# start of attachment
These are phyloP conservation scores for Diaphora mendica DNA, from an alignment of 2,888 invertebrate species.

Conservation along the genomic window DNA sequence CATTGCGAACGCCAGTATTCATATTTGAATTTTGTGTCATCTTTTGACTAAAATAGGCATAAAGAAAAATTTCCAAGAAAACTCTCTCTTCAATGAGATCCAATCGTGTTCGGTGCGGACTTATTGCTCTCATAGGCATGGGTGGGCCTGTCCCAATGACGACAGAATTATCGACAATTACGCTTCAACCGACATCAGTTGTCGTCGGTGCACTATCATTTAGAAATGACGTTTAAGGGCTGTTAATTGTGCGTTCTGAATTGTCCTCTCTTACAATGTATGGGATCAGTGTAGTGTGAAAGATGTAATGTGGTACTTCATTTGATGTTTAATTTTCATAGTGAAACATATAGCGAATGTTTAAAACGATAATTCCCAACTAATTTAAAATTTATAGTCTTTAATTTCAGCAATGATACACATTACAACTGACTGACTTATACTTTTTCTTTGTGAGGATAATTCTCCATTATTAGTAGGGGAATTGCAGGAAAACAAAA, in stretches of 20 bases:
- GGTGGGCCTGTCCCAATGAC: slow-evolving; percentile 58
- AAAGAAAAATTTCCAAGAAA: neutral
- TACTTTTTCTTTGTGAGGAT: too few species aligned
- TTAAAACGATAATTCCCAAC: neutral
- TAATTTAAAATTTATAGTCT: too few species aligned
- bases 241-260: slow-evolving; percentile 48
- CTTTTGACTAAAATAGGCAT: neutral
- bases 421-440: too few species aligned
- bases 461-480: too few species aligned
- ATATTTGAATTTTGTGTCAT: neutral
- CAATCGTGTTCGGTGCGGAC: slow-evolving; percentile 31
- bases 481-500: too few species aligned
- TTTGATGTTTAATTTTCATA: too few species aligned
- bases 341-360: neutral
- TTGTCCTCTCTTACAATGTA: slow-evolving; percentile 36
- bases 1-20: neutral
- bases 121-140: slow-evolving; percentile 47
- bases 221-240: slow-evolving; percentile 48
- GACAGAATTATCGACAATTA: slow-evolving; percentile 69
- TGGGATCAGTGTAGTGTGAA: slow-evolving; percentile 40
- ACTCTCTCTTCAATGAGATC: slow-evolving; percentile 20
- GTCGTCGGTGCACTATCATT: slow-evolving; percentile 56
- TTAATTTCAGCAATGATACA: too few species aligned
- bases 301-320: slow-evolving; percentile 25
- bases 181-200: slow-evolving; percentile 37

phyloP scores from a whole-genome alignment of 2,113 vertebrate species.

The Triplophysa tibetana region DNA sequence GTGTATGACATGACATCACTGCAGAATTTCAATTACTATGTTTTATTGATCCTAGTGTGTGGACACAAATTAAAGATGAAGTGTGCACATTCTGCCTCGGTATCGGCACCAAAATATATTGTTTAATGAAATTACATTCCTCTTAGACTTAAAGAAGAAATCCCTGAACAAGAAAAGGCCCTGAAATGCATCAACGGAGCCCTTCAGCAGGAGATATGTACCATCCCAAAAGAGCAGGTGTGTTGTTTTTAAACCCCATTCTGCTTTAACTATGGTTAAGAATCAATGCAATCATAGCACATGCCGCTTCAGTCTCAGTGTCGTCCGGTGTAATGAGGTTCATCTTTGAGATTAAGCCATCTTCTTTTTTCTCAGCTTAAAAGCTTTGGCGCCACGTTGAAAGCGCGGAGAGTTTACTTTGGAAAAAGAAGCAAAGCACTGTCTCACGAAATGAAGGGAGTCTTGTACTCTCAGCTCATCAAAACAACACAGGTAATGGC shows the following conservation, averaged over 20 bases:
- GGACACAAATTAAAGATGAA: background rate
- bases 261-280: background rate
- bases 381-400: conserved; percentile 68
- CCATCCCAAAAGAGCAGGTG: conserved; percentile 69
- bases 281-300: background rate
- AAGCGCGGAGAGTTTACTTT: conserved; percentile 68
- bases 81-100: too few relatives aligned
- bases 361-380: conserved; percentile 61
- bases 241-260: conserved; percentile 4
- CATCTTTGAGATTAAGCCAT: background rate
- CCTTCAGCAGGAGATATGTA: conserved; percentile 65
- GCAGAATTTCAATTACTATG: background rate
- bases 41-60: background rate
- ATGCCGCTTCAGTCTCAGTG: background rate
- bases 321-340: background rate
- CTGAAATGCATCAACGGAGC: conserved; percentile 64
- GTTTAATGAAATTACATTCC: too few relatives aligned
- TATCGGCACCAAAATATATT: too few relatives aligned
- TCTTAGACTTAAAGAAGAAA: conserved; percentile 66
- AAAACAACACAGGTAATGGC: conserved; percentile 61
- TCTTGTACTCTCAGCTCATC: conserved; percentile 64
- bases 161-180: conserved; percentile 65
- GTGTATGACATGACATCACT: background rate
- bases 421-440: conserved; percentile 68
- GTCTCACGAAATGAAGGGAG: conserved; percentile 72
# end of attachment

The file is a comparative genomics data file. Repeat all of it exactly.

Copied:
These are phyloP conservation scores for Diaphora mendica DNA, from an alignment of 2,888 invertebrate species.

Conservation along the genomic window DNA sequence CATTGCGAACGCCAGTATTCATATTTGAATTTTGTGTCATCTTTTGACTAAAATAGGCATAAAGAAAAATTTCCAAGAAAACTCTCTCTTCAATGAGATCCAATCGTGTTCGGTGCGGACTTATTGCTCTCATAGGCATGGGTGGGCCTGTCCCAATGACGACAGAATTATCGACAATTACGCTTCAACCGACATCAGTTGTCGTCGGTGCACTATCATTTAGAAATGACGTTTAAGGGCTGTTAATTGTGCGTTCTGAATTGTCCTCTCTTACAATGTATGGGATCAGTGTAGTGTGAAAGATGTAATGTGGTACTTCATTTGATGTTTAATTTTCATAGTGAAACATATAGCGAATGTTTAAAACGATAATTCCCAACTAATTTAAAATTTATAGTCTTTAATTTCAGCAATGATACACATTACAACTGACTGACTTATACTTTTTCTTTGTGAGGATAATTCTCCATTATTAGTAGGGGAATTGCAGGAAAACAAAA, in stretches of 20 bases:
- GGTGGGCCTGTCCCAATGAC: slow-evolving; percentile 58
- AAAGAAAAATTTCCAAGAAA: neutral
- TACTTTTTCTTTGTGAGGAT: too few species aligned
- TTAAAACGATAATTCCCAAC: neutral
- TAATTTAAAATTTATAGTCT: too few species aligned
- bases 241-260: slow-evolving; percentile 48
- CTTTTGACTAAAATAGGCAT: neutral
- bases 421-440: too few species aligned
- bases 461-480: too few species aligned
- ATATTTGAATTTTGTGTCAT: neutral
- CAATCGTGTTCGGTGCGGAC: slow-evolving; percentile 31
- bases 481-500: too few species aligned
- TTTGATGTTTAATTTTCATA: too few species aligned
- bases 341-360: neutral
- TTGTCCTCTCTTACAATGTA: slow-evolving; percentile 36
- bases 1-20: neutral
- bases 121-140: slow-evolving; percentile 47
- bases 221-240: slow-evolving; percentile 48
- GACAGAATTATCGACAATTA: slow-evolving; percentile 69
- TGGGATCAGTGTAGTGTGAA: slow-evolving; percentile 40
- ACTCTCTCTTCAATGAGATC: slow-evolving; percentile 20
- GTCGTCGGTGCACTATCATT: slow-evolving; percentile 56
- TTAATTTCAGCAATGATACA: too few species aligned
- bases 301-320: slow-evolving; percentile 25
- bases 181-200: slow-evolving; percentile 37

phyloP scores from a whole-genome alignment of 2,113 vertebrate species.

The Triplophysa tibetana region DNA sequence GTGTATGACATGACATCACTGCAGAATTTCAATTACTATGTTTTATTGATCCTAGTGTGTGGACACAAATTAAAGATGAAGTGTGCACATTCTGCCTCGGTATCGGCACCAAAATATATTGTTTAATGAAATTACATTCCTCTTAGACTTAAAGAAGAAATCCCTGAACAAGAAAAGGCCCTGAAATGCATCAACGGAGCCCTTCAGCAGGAGATATGTACCATCCCAAAAGAGCAGGTGTGTTGTTTTTAAACCCCATTCTGCTTTAACTATGGTTAAGAATCAATGCAATCATAGCACATGCCGCTTCAGTCTCAGTGTCGTCCGGTGTAATGAGGTTCATCTTTGAGATTAAGCCATCTTCTTTTTTCTCAGCTTAAAAGCTTTGGCGCCACGTTGAAAGCGCGGAGAGTTTACTTTGGAAAAAGAAGCAAAGCACTGTCTCACGAAATGAAGGGAGTCTTGTACTCTCAGCTCATCAAAACAACACAGGTAATGGC shows the following conservation, averaged over 20 bases:
- GGACACAAATTAAAGATGAA: background rate
- bases 261-280: background rate
- bases 381-400: conserved; percentile 68
- CCATCCCAAAAGAGCAGGTG: conserved; percentile 69
- bases 281-300: background rate
- AAGCGCGGAGAGTTTACTTT: conserved; percentile 68
- bases 81-100: too few relatives aligned
- bases 361-380: conserved; percentile 61
- bases 241-260: conserved; percentile 4
- CATCTTTGAGATTAAGCCAT: background rate
- CCTTCAGCAGGAGATATGTA: conserved; percentile 65
- GCAGAATTTCAATTACTATG: background rate
- bases 41-60: background rate
- ATGCCGCTTCAGTCTCAGTG: background rate
- bases 321-340: background rate
- CTGAAATGCATCAACGGAGC: conserved; percentile 64
- GTTTAATGAAATTACATTCC: too few relatives aligned
- TATCGGCACCAAAATATATT: too few relatives aligned
- TCTTAGACTTAAAGAAGAAA: conserved; percentile 66
- AAAACAACACAGGTAATGGC: conserved; percentile 61
- TCTTGTACTCTCAGCTCATC: conserved; percentile 64
- bases 161-180: conserved; percentile 65
- GTGTATGACATGACATCACT: background rate
- bases 421-440: conserved; percentile 68
- GTCTCACGAAATGAAGGGAG: conserved; percentile 72